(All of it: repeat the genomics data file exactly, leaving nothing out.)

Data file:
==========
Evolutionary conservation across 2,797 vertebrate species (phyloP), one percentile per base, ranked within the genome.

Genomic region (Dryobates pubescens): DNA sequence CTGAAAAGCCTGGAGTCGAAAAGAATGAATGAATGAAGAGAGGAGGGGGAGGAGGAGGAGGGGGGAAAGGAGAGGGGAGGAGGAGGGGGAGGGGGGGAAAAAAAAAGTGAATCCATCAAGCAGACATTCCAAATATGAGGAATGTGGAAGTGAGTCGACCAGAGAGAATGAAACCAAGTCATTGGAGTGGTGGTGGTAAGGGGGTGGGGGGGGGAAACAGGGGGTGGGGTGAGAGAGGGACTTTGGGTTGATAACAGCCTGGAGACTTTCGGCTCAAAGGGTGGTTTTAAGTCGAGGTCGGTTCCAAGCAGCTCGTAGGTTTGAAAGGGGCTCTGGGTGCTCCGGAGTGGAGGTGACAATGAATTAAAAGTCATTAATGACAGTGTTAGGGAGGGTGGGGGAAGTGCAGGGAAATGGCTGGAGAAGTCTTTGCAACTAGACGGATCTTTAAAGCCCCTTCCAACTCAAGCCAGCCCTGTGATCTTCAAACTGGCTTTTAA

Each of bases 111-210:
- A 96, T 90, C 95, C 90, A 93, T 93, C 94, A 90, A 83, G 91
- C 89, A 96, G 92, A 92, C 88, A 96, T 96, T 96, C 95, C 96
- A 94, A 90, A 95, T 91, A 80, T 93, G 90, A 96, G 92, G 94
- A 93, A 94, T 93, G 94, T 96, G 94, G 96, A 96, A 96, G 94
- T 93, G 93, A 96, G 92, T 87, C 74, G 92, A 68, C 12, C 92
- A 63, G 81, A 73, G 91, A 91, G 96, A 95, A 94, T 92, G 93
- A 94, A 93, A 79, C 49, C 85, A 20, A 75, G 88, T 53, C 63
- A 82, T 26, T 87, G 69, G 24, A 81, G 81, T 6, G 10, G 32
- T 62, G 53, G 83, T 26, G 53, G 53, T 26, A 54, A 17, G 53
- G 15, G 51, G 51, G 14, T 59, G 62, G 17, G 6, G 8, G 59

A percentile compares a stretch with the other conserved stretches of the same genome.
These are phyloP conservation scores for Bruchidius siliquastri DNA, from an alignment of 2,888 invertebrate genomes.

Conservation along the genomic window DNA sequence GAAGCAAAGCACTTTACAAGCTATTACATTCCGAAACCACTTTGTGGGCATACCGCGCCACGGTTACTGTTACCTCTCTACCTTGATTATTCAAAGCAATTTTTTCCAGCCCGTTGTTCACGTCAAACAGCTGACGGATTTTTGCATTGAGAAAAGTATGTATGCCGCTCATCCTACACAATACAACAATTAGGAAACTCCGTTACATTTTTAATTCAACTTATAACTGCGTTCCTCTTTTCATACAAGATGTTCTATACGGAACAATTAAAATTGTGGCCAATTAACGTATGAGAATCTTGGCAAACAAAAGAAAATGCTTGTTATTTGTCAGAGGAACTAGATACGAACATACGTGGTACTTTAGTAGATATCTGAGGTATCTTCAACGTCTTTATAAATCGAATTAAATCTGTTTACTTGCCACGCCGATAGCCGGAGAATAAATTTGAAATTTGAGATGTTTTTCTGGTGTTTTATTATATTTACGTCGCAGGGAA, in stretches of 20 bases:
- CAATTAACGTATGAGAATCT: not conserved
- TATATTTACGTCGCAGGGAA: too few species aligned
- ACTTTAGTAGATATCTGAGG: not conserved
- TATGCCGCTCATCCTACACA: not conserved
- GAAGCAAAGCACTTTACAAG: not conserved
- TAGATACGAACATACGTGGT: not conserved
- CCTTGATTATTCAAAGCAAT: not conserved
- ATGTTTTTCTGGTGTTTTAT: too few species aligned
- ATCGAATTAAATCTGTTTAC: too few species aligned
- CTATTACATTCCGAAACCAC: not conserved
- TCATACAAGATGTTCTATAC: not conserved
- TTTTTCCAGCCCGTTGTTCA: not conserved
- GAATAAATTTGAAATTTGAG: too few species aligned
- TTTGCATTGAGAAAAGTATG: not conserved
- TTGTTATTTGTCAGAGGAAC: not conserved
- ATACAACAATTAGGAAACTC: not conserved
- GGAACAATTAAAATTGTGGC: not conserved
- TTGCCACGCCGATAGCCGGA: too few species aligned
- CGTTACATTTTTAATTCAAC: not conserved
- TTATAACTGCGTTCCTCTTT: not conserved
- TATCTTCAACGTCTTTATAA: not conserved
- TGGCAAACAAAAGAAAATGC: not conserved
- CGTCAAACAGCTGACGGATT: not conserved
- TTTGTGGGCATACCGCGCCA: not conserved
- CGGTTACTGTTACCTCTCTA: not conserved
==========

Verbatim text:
Evolutionary conservation across 2,797 vertebrate species (phyloP), one percentile per base, ranked within the genome.

Genomic region (Dryobates pubescens): DNA sequence CTGAAAAGCCTGGAGTCGAAAAGAATGAATGAATGAAGAGAGGAGGGGGAGGAGGAGGAGGGGGGAAAGGAGAGGGGAGGAGGAGGGGGAGGGGGGGAAAAAAAAAGTGAATCCATCAAGCAGACATTCCAAATATGAGGAATGTGGAAGTGAGTCGACCAGAGAGAATGAAACCAAGTCATTGGAGTGGTGGTGGTAAGGGGGTGGGGGGGGGAAACAGGGGGTGGGGTGAGAGAGGGACTTTGGGTTGATAACAGCCTGGAGACTTTCGGCTCAAAGGGTGGTTTTAAGTCGAGGTCGGTTCCAAGCAGCTCGTAGGTTTGAAAGGGGCTCTGGGTGCTCCGGAGTGGAGGTGACAATGAATTAAAAGTCATTAATGACAGTGTTAGGGAGGGTGGGGGAAGTGCAGGGAAATGGCTGGAGAAGTCTTTGCAACTAGACGGATCTTTAAAGCCCCTTCCAACTCAAGCCAGCCCTGTGATCTTCAAACTGGCTTTTAA

Each of bases 111-210:
- A 96, T 90, C 95, C 90, A 93, T 93, C 94, A 90, A 83, G 91
- C 89, A 96, G 92, A 92, C 88, A 96, T 96, T 96, C 95, C 96
- A 94, A 90, A 95, T 91, A 80, T 93, G 90, A 96, G 92, G 94
- A 93, A 94, T 93, G 94, T 96, G 94, G 96, A 96, A 96, G 94
- T 93, G 93, A 96, G 92, T 87, C 74, G 92, A 68, C 12, C 92
- A 63, G 81, A 73, G 91, A 91, G 96, A 95, A 94, T 92, G 93
- A 94, A 93, A 79, C 49, C 85, A 20, A 75, G 88, T 53, C 63
- A 82, T 26, T 87, G 69, G 24, A 81, G 81, T 6, G 10, G 32
- T 62, G 53, G 83, T 26, G 53, G 53, T 26, A 54, A 17, G 53
- G 15, G 51, G 51, G 14, T 59, G 62, G 17, G 6, G 8, G 59

A percentile compares a stretch with the other conserved stretches of the same genome.
These are phyloP conservation scores for Bruchidius siliquastri DNA, from an alignment of 2,888 invertebrate genomes.

Conservation along the genomic window DNA sequence GAAGCAAAGCACTTTACAAGCTATTACATTCCGAAACCACTTTGTGGGCATACCGCGCCACGGTTACTGTTACCTCTCTACCTTGATTATTCAAAGCAATTTTTTCCAGCCCGTTGTTCACGTCAAACAGCTGACGGATTTTTGCATTGAGAAAAGTATGTATGCCGCTCATCCTACACAATACAACAATTAGGAAACTCCGTTACATTTTTAATTCAACTTATAACTGCGTTCCTCTTTTCATACAAGATGTTCTATACGGAACAATTAAAATTGTGGCCAATTAACGTATGAGAATCTTGGCAAACAAAAGAAAATGCTTGTTATTTGTCAGAGGAACTAGATACGAACATACGTGGTACTTTAGTAGATATCTGAGGTATCTTCAACGTCTTTATAAATCGAATTAAATCTGTTTACTTGCCACGCCGATAGCCGGAGAATAAATTTGAAATTTGAGATGTTTTTCTGGTGTTTTATTATATTTACGTCGCAGGGAA, in stretches of 20 bases:
- CAATTAACGTATGAGAATCT: not conserved
- TATATTTACGTCGCAGGGAA: too few species aligned
- ACTTTAGTAGATATCTGAGG: not conserved
- TATGCCGCTCATCCTACACA: not conserved
- GAAGCAAAGCACTTTACAAG: not conserved
- TAGATACGAACATACGTGGT: not conserved
- CCTTGATTATTCAAAGCAAT: not conserved
- ATGTTTTTCTGGTGTTTTAT: too few species aligned
- ATCGAATTAAATCTGTTTAC: too few species aligned
- CTATTACATTCCGAAACCAC: not conserved
- TCATACAAGATGTTCTATAC: not conserved
- TTTTTCCAGCCCGTTGTTCA: not conserved
- GAATAAATTTGAAATTTGAG: too few species aligned
- TTTGCATTGAGAAAAGTATG: not conserved
- TTGTTATTTGTCAGAGGAAC: not conserved
- ATACAACAATTAGGAAACTC: not conserved
- GGAACAATTAAAATTGTGGC: not conserved
- TTGCCACGCCGATAGCCGGA: too few species aligned
- CGTTACATTTTTAATTCAAC: not conserved
- TTATAACTGCGTTCCTCTTT: not conserved
- TATCTTCAACGTCTTTATAA: not conserved
- TGGCAAACAAAAGAAAATGC: not conserved
- CGTCAAACAGCTGACGGATT: not conserved
- TTTGTGGGCATACCGCGCCA: not conserved
- CGGTTACTGTTACCTCTCTA: not conserved